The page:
Joselle Reyes is Ariel, the mermaid who wants to walk on land so much that she is willing to trade away her gorgeous voice for the opportunity. Reyes’ performance anchors the show. She is an instantly likable actress and plays all of the aspects of Ariel—defiant, independent, wishful, vulnerable, determined—beautifully. From the opening of the play, which finds her wrapped in a shimmering fabric drop at center stage singing a shortened version of one of those new numbers—”The World Above”— in the incredible voice that is pretty much a requirement for the role, she makes us root for her character’s success. (She is helped by the fact that the musical’s Doug Wright-penned book tones down the “I want this man” rationale for her decisions in favor of an “I don’t fit in the box I’ve been stuck in” version that feels perfect for Pride month.)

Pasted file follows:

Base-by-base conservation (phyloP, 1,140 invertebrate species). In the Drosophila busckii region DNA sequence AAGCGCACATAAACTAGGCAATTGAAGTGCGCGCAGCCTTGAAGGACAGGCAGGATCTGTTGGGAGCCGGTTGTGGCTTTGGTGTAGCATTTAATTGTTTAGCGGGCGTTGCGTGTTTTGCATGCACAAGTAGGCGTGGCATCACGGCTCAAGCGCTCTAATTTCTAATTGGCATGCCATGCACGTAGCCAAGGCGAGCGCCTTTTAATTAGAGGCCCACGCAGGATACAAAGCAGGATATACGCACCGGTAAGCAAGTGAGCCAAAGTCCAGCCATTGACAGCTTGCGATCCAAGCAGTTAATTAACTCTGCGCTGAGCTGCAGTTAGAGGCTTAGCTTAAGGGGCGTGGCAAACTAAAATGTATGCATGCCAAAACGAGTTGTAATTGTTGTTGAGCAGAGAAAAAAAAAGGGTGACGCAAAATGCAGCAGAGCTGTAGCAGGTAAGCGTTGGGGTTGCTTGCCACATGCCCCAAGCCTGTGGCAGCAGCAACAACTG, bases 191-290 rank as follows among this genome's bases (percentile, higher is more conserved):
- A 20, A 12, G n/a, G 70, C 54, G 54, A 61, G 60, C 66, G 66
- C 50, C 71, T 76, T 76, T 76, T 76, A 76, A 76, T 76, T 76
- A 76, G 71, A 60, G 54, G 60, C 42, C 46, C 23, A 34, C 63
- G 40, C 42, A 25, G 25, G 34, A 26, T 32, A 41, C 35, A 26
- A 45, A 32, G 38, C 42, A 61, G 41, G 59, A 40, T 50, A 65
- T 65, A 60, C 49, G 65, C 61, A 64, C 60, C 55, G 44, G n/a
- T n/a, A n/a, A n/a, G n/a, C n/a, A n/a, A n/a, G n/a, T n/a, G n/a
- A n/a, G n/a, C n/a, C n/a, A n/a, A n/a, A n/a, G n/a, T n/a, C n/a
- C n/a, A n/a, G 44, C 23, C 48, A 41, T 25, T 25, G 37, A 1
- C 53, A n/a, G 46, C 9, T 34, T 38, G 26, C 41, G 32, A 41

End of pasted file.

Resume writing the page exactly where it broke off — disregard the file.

The rest of the cast is just as wonderful. Caroline Lyell’s stage presence and boldly belting voice make Ursula the Sea Witch—here reinvented as Triton’s sister—come alive in all of her delicious evilness. The direction—by Stacey Flaster and Joshua Castille—allows her to become a part of almost every scene, lurking in the background and manipulating what happens. Aided by her electric eel minions, Flotsam and Jetsam (played by Gus Franchere and Anakin Jave White), who are devilishly sly—and slimy—even by themselves, she manages to put Ariel in position to sacrifice that lovely voice in order to become human. Lyell’s pure, heartfelt, supervillain-evil cackling at achieving that end is a strong declaration that Ursula has no redeemable character remaining, if she ever did. And Lyell gets more than just the perfectly handled “Poor Unfortunate Souls” to show off with. Sadly, the song “I Want the Good Times Back” (despite what it says in the program) has been replaced with the biographical “Daddy’s Little Girl,” as it was after the show left Broadway. The song is a successful attempt to provide context for the sea witch’s evil, but it lacks the powerful darkness and dedication to the joys of being evil of its predecessor even as it shows off Ursula as the demon she has always been.